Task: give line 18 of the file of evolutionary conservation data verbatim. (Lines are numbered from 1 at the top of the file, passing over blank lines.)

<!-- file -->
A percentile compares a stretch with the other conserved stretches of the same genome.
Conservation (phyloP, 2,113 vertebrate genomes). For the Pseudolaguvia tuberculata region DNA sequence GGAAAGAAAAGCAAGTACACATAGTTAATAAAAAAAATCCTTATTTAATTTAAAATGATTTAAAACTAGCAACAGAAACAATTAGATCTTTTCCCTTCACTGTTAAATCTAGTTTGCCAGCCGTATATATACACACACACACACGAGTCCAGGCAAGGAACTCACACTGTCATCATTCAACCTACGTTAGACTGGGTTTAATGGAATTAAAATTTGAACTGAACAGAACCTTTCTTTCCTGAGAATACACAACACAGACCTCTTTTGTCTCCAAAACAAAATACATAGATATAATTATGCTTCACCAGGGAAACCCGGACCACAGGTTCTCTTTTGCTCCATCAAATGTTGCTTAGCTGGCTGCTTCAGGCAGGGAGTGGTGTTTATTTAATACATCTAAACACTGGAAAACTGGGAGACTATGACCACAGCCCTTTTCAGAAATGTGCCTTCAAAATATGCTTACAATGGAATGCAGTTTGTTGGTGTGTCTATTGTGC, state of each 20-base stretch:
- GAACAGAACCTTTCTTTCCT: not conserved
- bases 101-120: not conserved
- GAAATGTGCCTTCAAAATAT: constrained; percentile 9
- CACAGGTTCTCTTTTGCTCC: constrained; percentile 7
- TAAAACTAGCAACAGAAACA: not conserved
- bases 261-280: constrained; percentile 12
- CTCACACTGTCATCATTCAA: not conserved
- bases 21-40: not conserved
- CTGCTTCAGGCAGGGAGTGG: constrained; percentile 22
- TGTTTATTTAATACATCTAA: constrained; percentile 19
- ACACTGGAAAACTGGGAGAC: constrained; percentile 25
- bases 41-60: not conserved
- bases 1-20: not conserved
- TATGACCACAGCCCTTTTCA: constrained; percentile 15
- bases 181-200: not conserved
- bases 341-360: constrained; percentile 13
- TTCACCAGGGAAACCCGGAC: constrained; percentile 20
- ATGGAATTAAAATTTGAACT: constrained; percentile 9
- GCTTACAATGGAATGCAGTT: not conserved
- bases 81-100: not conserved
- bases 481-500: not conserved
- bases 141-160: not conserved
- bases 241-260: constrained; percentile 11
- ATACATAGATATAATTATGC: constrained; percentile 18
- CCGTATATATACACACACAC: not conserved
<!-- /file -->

- bases 341-360: constrained; percentile 13